I was checking out my Facebook news feed today at lunch, and noticed two very different levels of reaction to status updates from two of the pages I am fans of.  One of the pages belongs to San Antonio Spurs basketball hero Manu Ginobili and the other is for online retailer Zappos.com.  As you can see below, Ginobili’s update quickly generated 61 likes and 39 comments, while the Zappos update only got two likes and comments.

Many Ginobili


















This despite the fact that Zappos has 16,745 fans as compared to Ginobili’s 11,663, and the fact that Ginobili’s update is in Spanish and probably can’t be read by many of his fans.  If you go through the fan pages of Ginobili and Zappos, you’ll see that Manu’s updates consistently produce significantly more activity than Zappos updates.  Why?

Manu is a living, breathing person, so his updates fit in seamlessly with the news feed items produced by my friends and family.  It is written in the first person, and publicizes an upcoming charity event he is putting on.  It is actually the kind of update I’ve seen my actual friends write.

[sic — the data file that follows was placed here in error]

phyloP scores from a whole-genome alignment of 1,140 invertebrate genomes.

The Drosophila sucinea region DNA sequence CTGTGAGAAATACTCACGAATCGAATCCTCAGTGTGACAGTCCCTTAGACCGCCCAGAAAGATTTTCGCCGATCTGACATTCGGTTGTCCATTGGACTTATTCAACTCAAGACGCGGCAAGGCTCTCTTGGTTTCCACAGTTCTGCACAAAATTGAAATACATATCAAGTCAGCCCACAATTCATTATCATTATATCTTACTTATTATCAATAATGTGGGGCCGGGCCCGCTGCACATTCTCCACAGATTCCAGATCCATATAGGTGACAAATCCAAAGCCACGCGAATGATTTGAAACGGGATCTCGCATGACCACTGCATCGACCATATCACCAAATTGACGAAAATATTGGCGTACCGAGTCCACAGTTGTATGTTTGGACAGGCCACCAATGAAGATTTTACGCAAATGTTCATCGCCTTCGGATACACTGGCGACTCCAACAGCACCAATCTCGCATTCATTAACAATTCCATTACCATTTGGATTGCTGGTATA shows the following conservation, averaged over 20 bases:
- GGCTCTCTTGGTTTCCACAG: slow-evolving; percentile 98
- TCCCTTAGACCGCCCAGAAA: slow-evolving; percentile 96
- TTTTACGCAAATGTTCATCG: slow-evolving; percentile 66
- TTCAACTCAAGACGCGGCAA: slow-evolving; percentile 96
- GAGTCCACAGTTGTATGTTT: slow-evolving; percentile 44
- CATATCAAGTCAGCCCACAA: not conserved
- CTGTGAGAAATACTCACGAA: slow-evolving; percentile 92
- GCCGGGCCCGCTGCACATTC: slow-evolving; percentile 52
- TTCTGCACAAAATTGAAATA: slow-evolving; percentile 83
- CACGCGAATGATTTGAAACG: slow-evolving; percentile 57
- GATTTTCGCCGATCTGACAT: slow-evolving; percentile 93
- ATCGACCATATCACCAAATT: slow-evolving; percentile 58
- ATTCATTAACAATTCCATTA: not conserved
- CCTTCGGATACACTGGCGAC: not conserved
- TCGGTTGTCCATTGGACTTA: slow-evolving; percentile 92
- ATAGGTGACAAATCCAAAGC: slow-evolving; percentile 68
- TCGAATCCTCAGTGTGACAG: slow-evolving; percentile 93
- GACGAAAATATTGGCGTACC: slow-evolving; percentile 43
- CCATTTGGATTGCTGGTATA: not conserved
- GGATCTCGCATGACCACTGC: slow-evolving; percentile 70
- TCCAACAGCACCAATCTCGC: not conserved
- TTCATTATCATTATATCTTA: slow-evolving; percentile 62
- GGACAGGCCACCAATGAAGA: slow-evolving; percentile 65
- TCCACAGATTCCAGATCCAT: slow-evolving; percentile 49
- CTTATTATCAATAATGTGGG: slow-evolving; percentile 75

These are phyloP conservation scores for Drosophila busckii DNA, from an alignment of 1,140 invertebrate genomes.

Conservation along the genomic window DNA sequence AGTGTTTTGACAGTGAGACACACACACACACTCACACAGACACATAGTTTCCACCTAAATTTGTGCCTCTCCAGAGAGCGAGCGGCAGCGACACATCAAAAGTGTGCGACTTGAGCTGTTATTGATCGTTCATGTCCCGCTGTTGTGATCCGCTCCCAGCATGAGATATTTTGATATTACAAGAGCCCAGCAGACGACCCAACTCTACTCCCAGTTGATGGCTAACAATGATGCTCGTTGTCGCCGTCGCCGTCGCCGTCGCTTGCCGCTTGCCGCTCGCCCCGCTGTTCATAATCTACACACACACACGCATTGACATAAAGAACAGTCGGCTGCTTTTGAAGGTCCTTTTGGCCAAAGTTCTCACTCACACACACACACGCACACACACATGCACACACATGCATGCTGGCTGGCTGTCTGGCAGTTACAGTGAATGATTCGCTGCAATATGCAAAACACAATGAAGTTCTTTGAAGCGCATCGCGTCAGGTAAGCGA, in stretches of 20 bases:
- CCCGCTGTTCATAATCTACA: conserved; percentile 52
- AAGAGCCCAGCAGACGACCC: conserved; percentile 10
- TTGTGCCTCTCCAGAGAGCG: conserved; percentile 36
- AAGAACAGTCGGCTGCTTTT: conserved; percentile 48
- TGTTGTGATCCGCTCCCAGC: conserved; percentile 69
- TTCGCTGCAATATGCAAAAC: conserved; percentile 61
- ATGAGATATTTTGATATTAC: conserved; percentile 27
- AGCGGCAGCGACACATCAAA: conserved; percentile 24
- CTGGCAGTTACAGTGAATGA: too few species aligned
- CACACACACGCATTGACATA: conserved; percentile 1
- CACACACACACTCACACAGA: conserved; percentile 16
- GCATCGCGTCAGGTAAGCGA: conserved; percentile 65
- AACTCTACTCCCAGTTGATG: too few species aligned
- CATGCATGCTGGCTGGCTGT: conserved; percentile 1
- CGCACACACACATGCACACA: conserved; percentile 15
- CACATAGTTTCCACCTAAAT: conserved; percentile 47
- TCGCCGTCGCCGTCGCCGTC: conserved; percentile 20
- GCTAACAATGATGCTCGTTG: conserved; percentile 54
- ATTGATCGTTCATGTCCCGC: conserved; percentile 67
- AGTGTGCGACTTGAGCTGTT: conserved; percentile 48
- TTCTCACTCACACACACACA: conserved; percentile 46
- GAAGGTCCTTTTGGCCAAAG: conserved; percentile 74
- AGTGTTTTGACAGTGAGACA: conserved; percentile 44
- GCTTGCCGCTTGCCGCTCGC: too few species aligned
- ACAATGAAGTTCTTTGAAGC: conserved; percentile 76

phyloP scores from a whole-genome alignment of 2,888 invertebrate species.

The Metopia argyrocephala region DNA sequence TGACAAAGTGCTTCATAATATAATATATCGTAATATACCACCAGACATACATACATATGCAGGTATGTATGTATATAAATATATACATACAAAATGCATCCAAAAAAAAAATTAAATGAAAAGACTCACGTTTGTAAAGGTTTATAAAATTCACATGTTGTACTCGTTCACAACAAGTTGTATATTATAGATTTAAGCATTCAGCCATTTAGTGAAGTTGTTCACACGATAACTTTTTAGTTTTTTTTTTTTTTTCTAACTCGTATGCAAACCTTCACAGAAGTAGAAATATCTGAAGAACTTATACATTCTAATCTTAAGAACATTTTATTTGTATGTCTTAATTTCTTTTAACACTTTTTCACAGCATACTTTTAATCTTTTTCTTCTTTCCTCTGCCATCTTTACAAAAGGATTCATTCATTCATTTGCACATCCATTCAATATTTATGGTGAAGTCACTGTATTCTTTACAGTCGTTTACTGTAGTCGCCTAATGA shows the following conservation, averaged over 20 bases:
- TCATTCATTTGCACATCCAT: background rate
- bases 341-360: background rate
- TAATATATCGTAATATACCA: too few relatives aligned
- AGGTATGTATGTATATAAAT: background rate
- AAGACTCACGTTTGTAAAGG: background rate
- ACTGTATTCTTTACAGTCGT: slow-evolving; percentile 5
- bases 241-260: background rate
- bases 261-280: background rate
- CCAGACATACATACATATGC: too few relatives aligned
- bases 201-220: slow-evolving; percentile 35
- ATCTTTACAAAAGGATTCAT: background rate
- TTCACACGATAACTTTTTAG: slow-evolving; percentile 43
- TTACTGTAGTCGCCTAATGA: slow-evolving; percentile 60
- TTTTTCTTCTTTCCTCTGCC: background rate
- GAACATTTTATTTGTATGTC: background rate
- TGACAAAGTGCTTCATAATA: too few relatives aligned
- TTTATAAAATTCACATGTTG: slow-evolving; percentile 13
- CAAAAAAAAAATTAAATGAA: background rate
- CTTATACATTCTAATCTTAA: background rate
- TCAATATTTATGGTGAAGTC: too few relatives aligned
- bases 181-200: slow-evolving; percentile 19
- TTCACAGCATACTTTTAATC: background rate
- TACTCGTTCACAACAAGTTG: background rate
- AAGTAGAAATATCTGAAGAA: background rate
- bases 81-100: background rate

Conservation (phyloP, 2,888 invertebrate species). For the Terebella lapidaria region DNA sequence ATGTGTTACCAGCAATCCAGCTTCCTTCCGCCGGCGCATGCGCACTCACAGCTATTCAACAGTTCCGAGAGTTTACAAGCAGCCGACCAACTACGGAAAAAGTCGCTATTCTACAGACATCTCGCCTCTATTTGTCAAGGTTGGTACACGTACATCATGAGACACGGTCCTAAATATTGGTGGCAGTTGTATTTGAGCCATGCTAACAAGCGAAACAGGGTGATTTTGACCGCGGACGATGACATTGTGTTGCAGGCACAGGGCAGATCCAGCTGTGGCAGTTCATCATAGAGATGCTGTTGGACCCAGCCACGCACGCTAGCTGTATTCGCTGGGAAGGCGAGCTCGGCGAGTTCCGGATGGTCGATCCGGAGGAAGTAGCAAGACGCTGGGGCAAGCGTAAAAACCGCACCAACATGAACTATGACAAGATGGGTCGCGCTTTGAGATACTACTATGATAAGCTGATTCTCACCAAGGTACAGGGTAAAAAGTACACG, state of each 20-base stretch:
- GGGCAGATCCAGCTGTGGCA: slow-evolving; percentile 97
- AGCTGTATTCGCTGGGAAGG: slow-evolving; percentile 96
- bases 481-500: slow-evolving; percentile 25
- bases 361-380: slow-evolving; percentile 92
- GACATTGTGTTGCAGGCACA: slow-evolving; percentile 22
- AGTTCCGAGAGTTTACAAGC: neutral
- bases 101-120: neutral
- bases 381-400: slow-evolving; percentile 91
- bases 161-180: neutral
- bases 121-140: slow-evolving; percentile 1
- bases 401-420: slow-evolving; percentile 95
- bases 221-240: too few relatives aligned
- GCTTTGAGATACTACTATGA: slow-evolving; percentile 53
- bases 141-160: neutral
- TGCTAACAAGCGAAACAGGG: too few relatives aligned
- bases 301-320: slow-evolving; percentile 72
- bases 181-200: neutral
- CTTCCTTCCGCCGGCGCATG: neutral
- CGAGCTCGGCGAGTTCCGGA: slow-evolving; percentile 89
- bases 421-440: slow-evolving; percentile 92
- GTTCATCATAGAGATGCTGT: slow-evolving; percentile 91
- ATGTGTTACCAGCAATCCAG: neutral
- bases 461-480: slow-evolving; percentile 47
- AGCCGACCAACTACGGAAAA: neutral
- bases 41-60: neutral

Even though I have chosen to be a fan of Zappos, its updates feel a bit like advertising when I see them in my Facebook feed.  They seem out of place and I tune them out.  In Zappos’ case, I tune them out despite the fact the company is doing a great job of making their updates compelling and providing a behind the scenes look at their brand. 

As I’ve written before, Facebook is still primarily about friends.  In this example, Ginobili’s fan page looks and act a lot more like my friends do than Zappos does.  So it drives more activity, and Ginobili’s fans are more engaged with his page than fans of Zappos.  It will be interesting to see if this changes as Facebook continues to grow. 

About the Author
Todd Zeigler
Todd Zeigler serves as the Brick Factory’s chief strategist and oversees the operations of the firm. In his sixteen year career in digital, he has planned and implemented campaigns for clients including the Pickens Plan, International Youth Foundation, Panthera, Edison Electric Institute, and the American Chemistry Council. Todd develops ambitious online advocacy programs, manages crises, implements online marketing strategies, and develops custom applications and software. He is bad at golf though.